14. The objective of the Identification Bureau was primarily in the keeping of criminal records, the majority of which were recordable offences for which fingerprints were taken; the issue of Certificates of No Criminal Conviction (CNCC) for assisting Hong Kong citizens in applying for emigration was also part of the services of the Bureau. As the issue of CNCCs might jeopardize citizens applications for emigration, members were concerned with the information listed therein, in particular those relating to certain minor but recordable offences. The Administration shared members’ concern on the need for accurate and precise information in CNCCs. It advised that a CNCC would list such information as the date of recordable offences, the result of the court case and the case reference number. The Administration added that the consulate would be able to judge the seriousness of the offence from the penalty indicated in the CNCC when processing the application for emigration.

15. The Subcommittee was also assured that there were standardized procedures within the Police Force to govern the handling of offences, the institution of prosecutions, and the taking of fingerprints. The development of an enhanced Computer Assisted Fingerprint Identification System within the Force had also facilitated identification processes.

16. In connection with the election of Legislative Council Members, the Subcommittee suggested that rules on election be amended to stipulate the provision of fingerprints and that the consent of the candidates be sought to allow the Police Force to provide relevant information direct to the Registration and Electoral Office.

Report No. 20/93 Crime Prevention Bureau

17. One of the functions of the Crime Prevention Bureau was in conducting security surveys on commercial premises. In response to the Subcommittee on the basis in conducting such surveys, the Administration informed that there was a proper and rational basis for security surveys and that the public’s interest for a safer environment was the overriding consideration. The Administration also confirmed that an officer redeployed to the Bureau had been providing crime prevention advice during the design stages of buildings.

18. The Subcommittee questioned the need for the Bureau to maintain the static display facilities considering the resources involved, and sought information on the attendance rate. The Administration advised that the display consisted of a wide range of security system products which would on the one hand facilitate users’ choice and on the other ensure good interaction with the security industry. The Subcommittee however remained of the view that the need to maintain the display should be critically examined.

19. On the proposal in the report for creating a new section to deal with computer crime, the Administration confirmed that the section had been set up through the redeployment of staff with specialist knowledge in computers.

Report No. 21/93 Commercial Crime Bureau

20. The focus of the Commercial Crime Bureau was on complex commercial crime cases and as such was assuming an important area of Police functions. The Subcommittee was concerned with the lack of co-ordination between the Bureau and district police offices, and cited cases which had been referred by the Bureau to the district police offices. The latter unfortunately rejected such cases and advised clients concerned to pursue the cases through civil action. In reply, the Administration affirmed that commercial crime cases could be handled at the various levels of region, district and division. The Bureau would concentrate on more complex cases the upper ceiling of which was in the region of $5 million, while less complex cases would be handled by other police offices. The Administration added that it might sometimes be difficult to judge at the outset whether a case was a commercial crime or a civil case.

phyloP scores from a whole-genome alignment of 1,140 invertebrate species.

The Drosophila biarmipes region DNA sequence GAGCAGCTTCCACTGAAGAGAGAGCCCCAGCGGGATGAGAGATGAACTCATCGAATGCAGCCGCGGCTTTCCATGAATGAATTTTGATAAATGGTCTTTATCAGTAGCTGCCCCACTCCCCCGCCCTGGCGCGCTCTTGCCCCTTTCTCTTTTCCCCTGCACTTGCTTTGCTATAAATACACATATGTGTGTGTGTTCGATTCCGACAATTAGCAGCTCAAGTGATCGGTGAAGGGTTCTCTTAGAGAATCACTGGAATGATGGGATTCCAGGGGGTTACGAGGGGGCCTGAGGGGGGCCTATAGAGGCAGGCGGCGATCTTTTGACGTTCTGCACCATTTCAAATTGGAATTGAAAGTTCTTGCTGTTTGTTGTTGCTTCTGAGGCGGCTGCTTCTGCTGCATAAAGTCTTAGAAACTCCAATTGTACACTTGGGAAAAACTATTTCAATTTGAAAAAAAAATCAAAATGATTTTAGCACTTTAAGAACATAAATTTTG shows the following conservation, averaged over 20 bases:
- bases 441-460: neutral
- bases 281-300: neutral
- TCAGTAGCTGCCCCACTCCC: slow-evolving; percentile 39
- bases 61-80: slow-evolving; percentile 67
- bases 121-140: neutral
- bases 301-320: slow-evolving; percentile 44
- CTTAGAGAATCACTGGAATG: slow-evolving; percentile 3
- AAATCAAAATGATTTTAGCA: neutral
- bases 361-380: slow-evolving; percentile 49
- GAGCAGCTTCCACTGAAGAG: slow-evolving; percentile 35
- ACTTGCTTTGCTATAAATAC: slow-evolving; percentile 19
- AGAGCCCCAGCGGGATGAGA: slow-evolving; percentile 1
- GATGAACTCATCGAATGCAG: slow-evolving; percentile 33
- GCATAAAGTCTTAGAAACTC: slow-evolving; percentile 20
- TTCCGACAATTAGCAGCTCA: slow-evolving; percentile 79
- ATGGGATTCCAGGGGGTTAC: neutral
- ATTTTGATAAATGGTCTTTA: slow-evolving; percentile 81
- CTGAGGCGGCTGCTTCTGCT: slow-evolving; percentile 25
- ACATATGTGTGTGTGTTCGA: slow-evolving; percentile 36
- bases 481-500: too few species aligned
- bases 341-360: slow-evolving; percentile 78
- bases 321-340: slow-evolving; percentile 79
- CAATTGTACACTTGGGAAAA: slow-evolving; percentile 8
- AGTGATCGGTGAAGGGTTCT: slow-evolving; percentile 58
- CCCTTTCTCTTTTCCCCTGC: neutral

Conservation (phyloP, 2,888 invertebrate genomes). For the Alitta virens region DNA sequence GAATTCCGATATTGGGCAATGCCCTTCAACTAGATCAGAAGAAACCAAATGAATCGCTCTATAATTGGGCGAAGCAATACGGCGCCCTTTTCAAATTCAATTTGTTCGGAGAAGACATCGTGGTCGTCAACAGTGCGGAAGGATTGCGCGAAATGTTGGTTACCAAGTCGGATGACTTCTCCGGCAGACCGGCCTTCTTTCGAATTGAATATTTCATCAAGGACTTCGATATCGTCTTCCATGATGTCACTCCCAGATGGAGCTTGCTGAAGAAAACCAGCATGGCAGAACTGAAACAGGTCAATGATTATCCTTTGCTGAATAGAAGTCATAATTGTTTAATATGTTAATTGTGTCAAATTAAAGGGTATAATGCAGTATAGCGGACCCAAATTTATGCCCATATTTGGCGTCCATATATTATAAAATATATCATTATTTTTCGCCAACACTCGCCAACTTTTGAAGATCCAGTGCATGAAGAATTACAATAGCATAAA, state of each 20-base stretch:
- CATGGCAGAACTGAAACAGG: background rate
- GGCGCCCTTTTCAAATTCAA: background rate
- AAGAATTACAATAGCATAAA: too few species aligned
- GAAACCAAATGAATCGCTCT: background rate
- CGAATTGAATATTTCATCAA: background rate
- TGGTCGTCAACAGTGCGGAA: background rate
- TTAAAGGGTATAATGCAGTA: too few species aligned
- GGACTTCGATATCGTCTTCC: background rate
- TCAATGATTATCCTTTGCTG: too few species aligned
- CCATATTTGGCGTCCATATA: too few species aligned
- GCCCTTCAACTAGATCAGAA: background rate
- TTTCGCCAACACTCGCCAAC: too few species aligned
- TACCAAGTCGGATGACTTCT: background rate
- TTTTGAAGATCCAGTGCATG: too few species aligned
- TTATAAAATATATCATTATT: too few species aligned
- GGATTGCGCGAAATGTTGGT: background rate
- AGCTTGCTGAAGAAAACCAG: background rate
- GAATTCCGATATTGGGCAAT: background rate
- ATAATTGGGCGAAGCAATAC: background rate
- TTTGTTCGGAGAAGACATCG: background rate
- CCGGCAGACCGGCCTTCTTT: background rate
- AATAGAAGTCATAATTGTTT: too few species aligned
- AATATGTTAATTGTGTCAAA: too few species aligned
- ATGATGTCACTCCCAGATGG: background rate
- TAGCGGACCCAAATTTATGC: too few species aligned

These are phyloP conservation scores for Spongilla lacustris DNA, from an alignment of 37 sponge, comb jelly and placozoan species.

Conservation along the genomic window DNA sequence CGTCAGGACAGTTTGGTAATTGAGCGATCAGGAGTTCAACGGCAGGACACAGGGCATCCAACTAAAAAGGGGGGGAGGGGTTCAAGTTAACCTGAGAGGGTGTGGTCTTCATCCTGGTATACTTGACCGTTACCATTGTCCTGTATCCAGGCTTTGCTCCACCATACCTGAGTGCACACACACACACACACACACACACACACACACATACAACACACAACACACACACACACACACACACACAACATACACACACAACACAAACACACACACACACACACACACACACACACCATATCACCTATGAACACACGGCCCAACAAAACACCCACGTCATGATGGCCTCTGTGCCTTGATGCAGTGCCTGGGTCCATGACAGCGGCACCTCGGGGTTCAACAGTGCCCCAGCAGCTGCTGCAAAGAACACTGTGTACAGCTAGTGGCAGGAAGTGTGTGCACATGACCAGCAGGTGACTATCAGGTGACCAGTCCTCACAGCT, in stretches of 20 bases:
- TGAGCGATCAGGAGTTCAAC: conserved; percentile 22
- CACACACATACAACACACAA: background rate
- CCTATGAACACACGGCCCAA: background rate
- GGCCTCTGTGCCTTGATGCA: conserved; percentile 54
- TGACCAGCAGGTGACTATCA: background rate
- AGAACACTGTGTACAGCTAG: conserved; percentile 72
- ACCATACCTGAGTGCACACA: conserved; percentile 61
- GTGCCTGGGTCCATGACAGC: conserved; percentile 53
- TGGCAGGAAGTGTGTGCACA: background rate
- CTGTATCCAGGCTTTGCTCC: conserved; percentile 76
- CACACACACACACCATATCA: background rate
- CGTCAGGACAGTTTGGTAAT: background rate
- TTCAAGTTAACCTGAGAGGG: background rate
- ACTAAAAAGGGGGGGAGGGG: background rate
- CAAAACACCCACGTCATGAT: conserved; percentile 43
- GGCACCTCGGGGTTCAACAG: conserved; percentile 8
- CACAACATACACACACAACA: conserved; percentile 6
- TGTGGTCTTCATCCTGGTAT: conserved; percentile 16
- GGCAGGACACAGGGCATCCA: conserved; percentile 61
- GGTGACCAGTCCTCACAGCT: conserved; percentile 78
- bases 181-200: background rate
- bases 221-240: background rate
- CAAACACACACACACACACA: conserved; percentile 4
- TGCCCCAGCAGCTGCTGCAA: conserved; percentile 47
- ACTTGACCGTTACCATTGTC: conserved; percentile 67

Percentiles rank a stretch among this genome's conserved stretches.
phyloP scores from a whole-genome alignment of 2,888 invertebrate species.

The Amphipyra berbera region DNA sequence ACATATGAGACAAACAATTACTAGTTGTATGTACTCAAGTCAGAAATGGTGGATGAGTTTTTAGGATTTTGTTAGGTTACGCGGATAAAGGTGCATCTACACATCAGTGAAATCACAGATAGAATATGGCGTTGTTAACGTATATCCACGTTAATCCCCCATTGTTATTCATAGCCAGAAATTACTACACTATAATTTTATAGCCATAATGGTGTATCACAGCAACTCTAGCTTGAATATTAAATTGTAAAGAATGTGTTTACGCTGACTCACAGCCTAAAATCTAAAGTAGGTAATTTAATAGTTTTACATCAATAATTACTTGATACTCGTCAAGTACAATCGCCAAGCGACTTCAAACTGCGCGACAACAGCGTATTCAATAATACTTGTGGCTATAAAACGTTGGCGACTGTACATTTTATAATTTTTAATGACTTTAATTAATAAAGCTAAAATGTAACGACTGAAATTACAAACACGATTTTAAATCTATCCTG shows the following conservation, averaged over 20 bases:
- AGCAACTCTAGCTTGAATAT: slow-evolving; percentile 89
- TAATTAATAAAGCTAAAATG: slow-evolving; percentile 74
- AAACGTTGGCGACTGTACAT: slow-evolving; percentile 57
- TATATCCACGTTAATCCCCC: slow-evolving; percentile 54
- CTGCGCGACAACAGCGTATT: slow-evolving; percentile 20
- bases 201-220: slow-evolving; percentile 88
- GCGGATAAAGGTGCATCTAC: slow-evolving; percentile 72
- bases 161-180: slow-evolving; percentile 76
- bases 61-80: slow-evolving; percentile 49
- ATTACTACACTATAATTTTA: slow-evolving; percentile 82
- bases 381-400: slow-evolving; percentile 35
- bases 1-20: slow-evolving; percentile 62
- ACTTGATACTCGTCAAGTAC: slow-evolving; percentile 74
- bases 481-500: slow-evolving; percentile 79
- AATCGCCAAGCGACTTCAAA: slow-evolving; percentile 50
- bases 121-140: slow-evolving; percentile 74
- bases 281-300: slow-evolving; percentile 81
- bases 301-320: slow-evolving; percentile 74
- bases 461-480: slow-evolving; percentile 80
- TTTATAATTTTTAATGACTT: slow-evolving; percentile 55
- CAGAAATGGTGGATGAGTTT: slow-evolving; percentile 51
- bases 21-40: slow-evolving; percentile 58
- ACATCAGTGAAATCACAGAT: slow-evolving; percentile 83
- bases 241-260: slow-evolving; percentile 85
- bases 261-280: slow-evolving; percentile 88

21. The Subcommittee also expressed concern on the apparent overlap of responsibilities between the Independent Commission Against Corruption (ICAC) and the Police Force in the investigation of cases where it had been established that no corruption was involved. The Administration advised that in respect of the cases concerned, there was a need for the ICAC to initiate investigation to be followed by close co-ordination and compromise between the ICAC and the Force. The Administration nevertheless took note of members’ views on the need to clarify the responsibilities of the Force and, at the request of the Subcommittee, had reflected this concern to the ICAC.

22. In the wake of recent upsurges in cases involving forged bank notes, the Subcommittee enquired about the sufficiency of staffing resources in the Counterfeit and Forgery Division. In addition to pointing out the uncommon feature for the head of the Division to be engaged in daily operational work, the Subcommittee suggested that Police officers below the rank of Chief Inspector could be deployed on educational duties, and that the Hong Kong Monetary Authority could help in the work of the Division by conducting educational seminars for big commercial organizations. The Administration agreed that there should be separate expertise in the areas of examination and operation in the Division, and confirmed that plans were in hand to increase manpower in the Division in 1996-97.

23. The Subcommittee held the view that the level of penalty for crimes involving the illegal use of mobile phone circuit was insufficient taking into consideration the seriousness of the offence, the staffing resources involved and the social damage caused. The Administration advised that sentencing was basically a decision of the court but nevertheless agreed to reflect members’ concern on the level of penalties to the Attorney General.